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Kip Moore
Pioneer The Band Perry | Pioneer
Hayley Holmes

Album name: Pioneer
Label: Republic Nashville/Big Machine Label Group
Release Date: April 2, 2013
Rating: 4.0 out of 5

Review written by: Luanne Lim

2010 marked the beginning of success for the group of singing siblings, The Band Perry. The Tennessee raised-band emerged into mainstream radio with their hit, “If I Die Young,” featured on their self-titled debut album. The single earned the trio numerous American Music Award nominations and a Grammy nom.  

Three years after going platinum with their self-titled album, The Band Perry released their follow-up album, Pioneer. Featuring songs covering topics from make-ups to break-ups, and even a nice ballad to their mother, Pioneer is a good listen.

… and that statement means a lot, especially coming from one who isn’t exactly an avid listener of country music.

Kicking off the album is “Better Dig Two.” The song speaks of “a girl whose only crutch was loving one man just a little too much.” Kimberly Perry sings of going above and beyond traditional wedding vows – sticking with her husband even when it comes to death. The girl in the song clearly could not live without her husband, even if “that ring gets a little too tight, might as well read me my last rites…”

The second track is titled “DONE.” Performed live on this past weekend’s Academy of Country Music Awards, this song is completely opposite of the previous track. In complete juxtaposition with the theme of “Better Dig Two,” “DONE.” expresses the intense desire to be through with being the “second choice.” The song is ridiculously catchy. Its funky beat, guitar solo and sassy lyrics make for a great track.

Tracks three and four both feature the softer side of Kimberly Perry’s voice. The tempo slows to an almost lullaby speed….causing my interest to wane as the drowsiness settled in. Track three “Don’t Let Me Be Lonely,” is self-explanatory, while “Pioneer,” has a more complex story. I found “Pioneer” to be a homage to those who face adventure and the unknown without hesitation and to the troopers who continue on despite what life throws at them.

The shift back to fast-tempo, sassy, break-up songs begins with “Forever Mine Nevermind.”  The intro to track five is an interesting chorus of “na na na’s.” The singer feels remorse for placing her trust in the fella who “said forever” but didn’t realize “forever was a long, long time.” She concludes the verbal beat down of her now ex with the statement: “the best day of my life was on the day that I lost you.”   

Need a Friday night party song? “Night Gone Wasted” is the song to turn up. This song is all about having fun after a stressful, irritating week. No regrets, no holding back. Just getting wasted and having a great, crazy night.

Slowing things down again is “I Saw A Light” and ballad to their mother, “Mother Like Mine.” These slow-paced tracks appealed more to me than the other two. “I Saw A Light” chronicles “falling in love.” From the signs one sees when finding “the one,” like seeing the light and hearing bells upon locking eyes with said person, to finding the courage to speak to him or her, the song encompasses it all with nice instrumentals and backing vocals from the Perry brothers. “Mother Like Mine” is obviously dedicated to mothers, more specifically, the Perrys’ mother. The song contains great attributes and metaphors about mothers that listeners can see in their own mother. It is truly a heartfelt ballad, written and recorded with a lot of love.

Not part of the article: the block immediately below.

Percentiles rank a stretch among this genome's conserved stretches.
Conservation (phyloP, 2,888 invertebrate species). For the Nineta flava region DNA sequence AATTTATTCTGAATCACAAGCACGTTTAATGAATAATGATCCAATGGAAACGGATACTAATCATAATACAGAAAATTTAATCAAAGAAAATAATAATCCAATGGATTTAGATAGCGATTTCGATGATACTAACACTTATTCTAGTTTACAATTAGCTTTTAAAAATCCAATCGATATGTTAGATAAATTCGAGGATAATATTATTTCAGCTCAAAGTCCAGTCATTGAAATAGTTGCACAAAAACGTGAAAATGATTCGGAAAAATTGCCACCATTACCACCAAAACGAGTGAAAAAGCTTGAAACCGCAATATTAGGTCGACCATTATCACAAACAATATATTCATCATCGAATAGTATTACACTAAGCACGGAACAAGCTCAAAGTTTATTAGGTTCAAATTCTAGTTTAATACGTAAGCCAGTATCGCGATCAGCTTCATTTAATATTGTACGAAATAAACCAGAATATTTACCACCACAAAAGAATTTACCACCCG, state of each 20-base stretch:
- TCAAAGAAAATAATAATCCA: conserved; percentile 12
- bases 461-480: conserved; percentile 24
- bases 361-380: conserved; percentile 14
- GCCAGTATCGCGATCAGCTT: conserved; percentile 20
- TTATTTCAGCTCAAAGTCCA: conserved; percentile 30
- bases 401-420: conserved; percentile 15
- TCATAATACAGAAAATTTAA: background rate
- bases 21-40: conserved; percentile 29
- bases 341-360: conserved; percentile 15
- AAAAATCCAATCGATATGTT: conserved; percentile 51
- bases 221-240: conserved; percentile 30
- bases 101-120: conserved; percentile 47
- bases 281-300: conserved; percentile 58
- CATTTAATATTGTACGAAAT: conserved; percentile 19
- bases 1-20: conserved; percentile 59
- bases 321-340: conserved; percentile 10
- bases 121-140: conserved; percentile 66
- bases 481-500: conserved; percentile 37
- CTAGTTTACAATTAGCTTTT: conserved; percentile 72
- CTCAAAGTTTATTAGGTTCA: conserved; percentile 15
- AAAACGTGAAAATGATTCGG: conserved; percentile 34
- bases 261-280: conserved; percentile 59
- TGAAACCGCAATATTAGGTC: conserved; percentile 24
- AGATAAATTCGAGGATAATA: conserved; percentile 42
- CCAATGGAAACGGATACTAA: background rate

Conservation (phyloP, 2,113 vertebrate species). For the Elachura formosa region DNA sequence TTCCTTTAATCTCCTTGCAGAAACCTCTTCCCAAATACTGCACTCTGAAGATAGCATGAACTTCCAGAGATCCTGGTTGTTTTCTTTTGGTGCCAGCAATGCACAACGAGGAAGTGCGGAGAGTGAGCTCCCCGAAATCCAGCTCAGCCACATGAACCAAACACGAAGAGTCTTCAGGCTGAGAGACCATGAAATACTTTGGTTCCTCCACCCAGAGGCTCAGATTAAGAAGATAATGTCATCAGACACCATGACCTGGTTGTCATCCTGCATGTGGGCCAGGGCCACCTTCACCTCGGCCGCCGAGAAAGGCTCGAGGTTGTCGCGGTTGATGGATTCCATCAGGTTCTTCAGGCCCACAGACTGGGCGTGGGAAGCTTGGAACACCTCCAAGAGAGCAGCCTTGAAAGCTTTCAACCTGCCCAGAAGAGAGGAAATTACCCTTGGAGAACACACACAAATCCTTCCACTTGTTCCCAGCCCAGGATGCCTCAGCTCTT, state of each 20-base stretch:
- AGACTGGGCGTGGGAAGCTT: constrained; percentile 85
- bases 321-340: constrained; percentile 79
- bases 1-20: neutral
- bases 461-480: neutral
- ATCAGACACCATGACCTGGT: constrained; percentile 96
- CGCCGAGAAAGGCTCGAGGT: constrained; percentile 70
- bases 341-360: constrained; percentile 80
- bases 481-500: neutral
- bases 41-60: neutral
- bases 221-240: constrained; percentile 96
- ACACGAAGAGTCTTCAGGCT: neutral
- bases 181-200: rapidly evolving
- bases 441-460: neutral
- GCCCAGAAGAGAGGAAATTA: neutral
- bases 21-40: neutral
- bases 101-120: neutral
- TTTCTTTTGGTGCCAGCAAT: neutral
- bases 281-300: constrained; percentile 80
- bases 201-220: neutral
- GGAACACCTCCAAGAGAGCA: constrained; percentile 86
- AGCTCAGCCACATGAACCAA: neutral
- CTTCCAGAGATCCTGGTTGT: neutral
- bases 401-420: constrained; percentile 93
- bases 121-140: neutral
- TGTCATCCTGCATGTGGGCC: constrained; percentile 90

There’s just something about exacting revenge or physically dealing with an ex-lover that makes for great songs. “Chainsaw,” is one of said songs. The ninth track of Pioneer declares attack on a tree where the woman scorned and her ex carved their names, proclaiming, “I ain’t gonna be happy ‘til those names fall and I’m sitting on a stump.”  After hearing that verse, it’s safe to assume the relationship did not end well. After all: “Love is shady. Love is tragic. It’s hard to bury the hatchet… holding a chainsaw.”

“I’m A Keeper” is the country version of Kelly Clarkson’s “Miss Independent.” The song describes a woman who isn’t like all the other heartbreaking blondes and blue eyes. Rather, she is a brown-eyed girl who can live with or without a man by her side. Kimberly Perry proudly exclaims, “I’m doing my own thing!” And indeed she is.

Concluding the album are soft songs, “Back to Me Without You” and “End of Time.” Both deal with post-breakup situations. “Back to Me Without You” is about the slow, sometimes painful recovery and rediscovering of yourself after ending a relationship. “End of Time” seems to be about potentially saving a doomed relationship. The singer ends with a plea to her significant other to “come home and be mine.”

Though I, personally, am not a country music girl, I found myself enjoying The Band Perry’s second release, even tapping my foot along to the beat of “Better Dig Two,” “DONE.” and other up-tempo songs. I found myself favoring the songs geared more towards break-ups or bad relationships because of the witty lyrics and the sass in Kimberly Perry’s tone. Pioneer nicely features the talents of the Perry siblings, whether it be songwriting, playing multiple instruments and singing. Whether you’re recently out of a relationship, just starting one or just dig country music, definitely pick this album up.
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